Obama, Shaquille O'Neal, Charles Barkley Urge Communities of Color to Get Vaccinated President Barack Obama and former NBA player Shaquille O'Neal walk together on the basketball court during the annual White House Easter Egg Roll on the South Lawn of the White House March 28, 2016 in Washington, DC. (Drew Angerer/Getty Images)
By Theodore Bunker | Monday, 19 April 2021 10:49 AM
Former President Barack Obama and basketball icons Shaquille O’Neal and Charles Barkley joined together for a special program to encourage minority communities to get vaccinated against COVID-19 that aired on NBC over the weekend.
"As the vaccine becomes more available, I want to make sure that our communities, particularly ones, African American, Latino, as well as young people understand that this will save lives and allow people to get their lives back to normal, and the sooner we get more people vaccinated, the better off we’re gonna be," Obama said in the special, called "Roll Up Your Sleeves," which aired on Sunday and was presented by Walgreens.
He and Barkley went on to note the history of experimentation on Black men, particularly the Tuskegee syphilis study, and the lack of trust that created.
"The irony is when you know about the Tuskegee experiment, what was going on there was, the government withheld treatment that was available for Black men for syphilis. It wasn’t that they made them sick by giving them medicine, it’s that they didn’t give them medicine they needed," Obama said.
"I cannot wait," added Barkley. "I think it's important for us to keep talking about the vaccine. So I'm telling my friends, 'Yo, man, forget what happened back in the day.' Every Black person, please go out and get vaccinated."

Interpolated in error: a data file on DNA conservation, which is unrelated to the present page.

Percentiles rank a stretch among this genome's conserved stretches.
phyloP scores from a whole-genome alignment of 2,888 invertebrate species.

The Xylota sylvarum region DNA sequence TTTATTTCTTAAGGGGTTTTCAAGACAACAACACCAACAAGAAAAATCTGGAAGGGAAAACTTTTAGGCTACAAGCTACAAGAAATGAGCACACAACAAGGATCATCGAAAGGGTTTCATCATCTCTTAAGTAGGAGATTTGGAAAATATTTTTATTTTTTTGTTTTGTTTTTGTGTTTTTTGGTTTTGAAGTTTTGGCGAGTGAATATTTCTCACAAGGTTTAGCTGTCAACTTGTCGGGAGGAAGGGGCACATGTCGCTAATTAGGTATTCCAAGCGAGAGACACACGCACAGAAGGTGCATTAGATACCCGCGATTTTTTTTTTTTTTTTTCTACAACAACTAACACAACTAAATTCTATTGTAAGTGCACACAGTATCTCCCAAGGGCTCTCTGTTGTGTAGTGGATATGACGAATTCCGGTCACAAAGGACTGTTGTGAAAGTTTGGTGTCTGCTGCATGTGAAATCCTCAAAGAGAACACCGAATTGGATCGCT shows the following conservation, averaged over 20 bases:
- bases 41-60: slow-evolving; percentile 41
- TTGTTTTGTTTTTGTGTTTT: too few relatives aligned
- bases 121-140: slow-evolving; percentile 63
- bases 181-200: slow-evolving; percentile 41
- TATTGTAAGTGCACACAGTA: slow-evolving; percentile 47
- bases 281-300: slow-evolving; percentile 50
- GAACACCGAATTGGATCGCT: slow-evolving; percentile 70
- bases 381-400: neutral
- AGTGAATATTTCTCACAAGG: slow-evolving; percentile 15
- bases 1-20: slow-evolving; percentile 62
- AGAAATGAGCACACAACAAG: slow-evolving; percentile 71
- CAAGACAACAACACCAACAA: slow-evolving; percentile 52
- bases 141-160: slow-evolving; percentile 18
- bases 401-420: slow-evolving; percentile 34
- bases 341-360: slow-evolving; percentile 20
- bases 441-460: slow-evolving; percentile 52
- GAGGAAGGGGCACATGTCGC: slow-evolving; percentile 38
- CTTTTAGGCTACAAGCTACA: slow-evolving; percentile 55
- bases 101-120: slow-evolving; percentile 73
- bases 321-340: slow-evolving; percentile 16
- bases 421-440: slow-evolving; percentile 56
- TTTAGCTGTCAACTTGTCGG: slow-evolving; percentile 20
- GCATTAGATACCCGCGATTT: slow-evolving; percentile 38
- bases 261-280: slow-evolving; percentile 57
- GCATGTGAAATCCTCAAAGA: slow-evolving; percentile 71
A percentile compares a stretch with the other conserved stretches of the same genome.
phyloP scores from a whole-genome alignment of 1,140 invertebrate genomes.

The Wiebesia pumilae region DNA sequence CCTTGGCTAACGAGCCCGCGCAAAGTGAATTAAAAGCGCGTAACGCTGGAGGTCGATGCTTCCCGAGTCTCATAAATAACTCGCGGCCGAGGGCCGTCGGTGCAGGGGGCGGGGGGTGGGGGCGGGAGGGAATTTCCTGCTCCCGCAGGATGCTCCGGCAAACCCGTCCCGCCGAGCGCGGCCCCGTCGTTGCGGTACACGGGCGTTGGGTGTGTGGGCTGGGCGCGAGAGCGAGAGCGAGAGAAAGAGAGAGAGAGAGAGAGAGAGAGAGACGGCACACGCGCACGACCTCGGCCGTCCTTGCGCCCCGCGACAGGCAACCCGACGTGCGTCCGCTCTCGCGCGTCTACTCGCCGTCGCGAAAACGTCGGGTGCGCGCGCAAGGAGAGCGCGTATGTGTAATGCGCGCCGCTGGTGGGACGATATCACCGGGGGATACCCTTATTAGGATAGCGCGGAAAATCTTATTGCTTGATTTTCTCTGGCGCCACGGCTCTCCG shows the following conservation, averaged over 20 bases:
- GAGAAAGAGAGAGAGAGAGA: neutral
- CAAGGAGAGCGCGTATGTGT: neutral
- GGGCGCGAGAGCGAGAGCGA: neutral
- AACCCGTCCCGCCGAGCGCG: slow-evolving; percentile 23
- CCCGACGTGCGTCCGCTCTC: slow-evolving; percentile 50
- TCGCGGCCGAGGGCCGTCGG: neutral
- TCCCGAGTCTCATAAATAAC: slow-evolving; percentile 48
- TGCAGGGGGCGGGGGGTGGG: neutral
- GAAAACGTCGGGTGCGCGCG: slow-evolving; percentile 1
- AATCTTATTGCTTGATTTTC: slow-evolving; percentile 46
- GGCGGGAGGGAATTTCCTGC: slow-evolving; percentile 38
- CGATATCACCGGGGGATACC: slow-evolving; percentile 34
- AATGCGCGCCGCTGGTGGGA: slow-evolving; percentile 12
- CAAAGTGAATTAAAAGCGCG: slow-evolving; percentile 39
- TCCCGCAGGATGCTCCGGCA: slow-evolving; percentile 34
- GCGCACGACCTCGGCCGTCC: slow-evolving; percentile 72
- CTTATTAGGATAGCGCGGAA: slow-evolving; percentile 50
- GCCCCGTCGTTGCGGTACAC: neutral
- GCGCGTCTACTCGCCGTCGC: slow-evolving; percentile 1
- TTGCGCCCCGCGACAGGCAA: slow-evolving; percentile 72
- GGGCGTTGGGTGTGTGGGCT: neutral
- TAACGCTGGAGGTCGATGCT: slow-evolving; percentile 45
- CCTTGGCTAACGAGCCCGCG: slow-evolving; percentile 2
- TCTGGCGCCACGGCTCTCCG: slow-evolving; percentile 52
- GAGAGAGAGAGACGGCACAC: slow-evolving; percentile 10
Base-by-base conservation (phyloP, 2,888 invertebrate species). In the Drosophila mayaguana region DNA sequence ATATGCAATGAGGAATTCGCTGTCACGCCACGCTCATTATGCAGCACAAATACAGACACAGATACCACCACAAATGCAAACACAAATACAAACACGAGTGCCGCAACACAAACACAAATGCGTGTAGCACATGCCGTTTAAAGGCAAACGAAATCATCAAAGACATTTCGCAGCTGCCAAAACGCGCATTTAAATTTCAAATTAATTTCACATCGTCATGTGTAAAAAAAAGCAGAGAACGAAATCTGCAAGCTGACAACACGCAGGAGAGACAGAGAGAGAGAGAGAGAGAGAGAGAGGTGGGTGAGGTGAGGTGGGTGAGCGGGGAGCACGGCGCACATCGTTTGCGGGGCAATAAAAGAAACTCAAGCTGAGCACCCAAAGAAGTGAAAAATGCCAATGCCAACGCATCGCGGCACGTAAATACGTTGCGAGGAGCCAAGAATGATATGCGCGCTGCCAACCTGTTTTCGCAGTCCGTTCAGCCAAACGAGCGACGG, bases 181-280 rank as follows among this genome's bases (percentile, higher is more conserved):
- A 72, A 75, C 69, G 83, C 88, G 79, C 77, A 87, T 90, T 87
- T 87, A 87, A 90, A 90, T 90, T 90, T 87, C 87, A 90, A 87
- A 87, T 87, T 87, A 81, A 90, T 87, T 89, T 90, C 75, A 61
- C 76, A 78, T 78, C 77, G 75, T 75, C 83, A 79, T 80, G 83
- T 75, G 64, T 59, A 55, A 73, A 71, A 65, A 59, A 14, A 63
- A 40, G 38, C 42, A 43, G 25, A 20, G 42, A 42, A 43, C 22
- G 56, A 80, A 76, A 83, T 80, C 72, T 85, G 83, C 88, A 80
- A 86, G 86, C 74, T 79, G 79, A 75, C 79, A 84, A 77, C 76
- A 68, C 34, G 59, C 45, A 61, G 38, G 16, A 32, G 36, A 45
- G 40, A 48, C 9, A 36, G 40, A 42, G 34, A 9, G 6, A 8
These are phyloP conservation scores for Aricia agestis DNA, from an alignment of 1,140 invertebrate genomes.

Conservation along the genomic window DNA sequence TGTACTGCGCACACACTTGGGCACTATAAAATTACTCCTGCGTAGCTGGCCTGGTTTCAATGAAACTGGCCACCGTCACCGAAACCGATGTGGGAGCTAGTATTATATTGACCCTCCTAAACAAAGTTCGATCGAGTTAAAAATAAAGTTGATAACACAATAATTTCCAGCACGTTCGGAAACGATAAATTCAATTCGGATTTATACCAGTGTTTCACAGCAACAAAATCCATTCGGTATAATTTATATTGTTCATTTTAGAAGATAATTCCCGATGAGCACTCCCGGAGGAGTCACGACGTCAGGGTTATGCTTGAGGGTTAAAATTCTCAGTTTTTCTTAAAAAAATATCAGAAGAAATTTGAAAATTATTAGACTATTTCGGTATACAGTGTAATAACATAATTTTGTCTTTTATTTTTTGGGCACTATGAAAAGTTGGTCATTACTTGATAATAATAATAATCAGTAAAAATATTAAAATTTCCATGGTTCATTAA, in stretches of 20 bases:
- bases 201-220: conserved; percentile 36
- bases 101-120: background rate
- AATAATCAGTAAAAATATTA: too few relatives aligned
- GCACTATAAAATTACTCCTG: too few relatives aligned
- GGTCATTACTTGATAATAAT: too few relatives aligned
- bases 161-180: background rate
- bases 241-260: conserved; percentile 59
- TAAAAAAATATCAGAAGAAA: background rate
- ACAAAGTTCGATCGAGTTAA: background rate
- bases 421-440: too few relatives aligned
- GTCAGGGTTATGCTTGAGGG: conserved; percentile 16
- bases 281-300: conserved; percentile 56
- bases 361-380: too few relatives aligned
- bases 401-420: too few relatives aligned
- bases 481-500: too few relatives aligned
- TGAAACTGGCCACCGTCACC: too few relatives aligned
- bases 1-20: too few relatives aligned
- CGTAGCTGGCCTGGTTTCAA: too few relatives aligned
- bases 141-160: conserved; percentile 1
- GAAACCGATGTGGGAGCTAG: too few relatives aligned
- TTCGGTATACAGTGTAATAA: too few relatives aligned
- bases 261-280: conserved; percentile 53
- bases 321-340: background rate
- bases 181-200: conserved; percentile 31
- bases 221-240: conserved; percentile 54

O’Neal said, "I'm not worried about me and my family," because they’ve been vaccinated due to preexisting health conditions, noting, "I'm worried about the average mom and dad."
Obama pointed out that many communities of color have higher rates of certain health conditions such as diabetes, and that this can put people at a higher risk of having a severe reaction to COVID-19 if they contract the virus.
"Part of what we’re seeing now is there’s a different strain of the virus that’s come over. That’s now the dominant variant, and it’s actually hitting young people harder than the original version," he said.
"Part of the reason to get vaccinated is because it makes everybody safer. And it’s the same reason why, by the way, you know, we don’t have things like polio anymore. Measles used to kill people all the time. The reason we don’t see that is because kids get the vaccine before they even go to school," the former president continued.
The special, which was hosted by Seattle Seahawks quarterback Russell Wilson and his wife Ciara, also included appearances from President Joe Biden, Dr. Anthony Fauci, and celebrities including Jennifer Lopez, Matthew McConaughey, Lin-Manuel Miranda, Eva Longoria, and Jennifer Hudson, among others.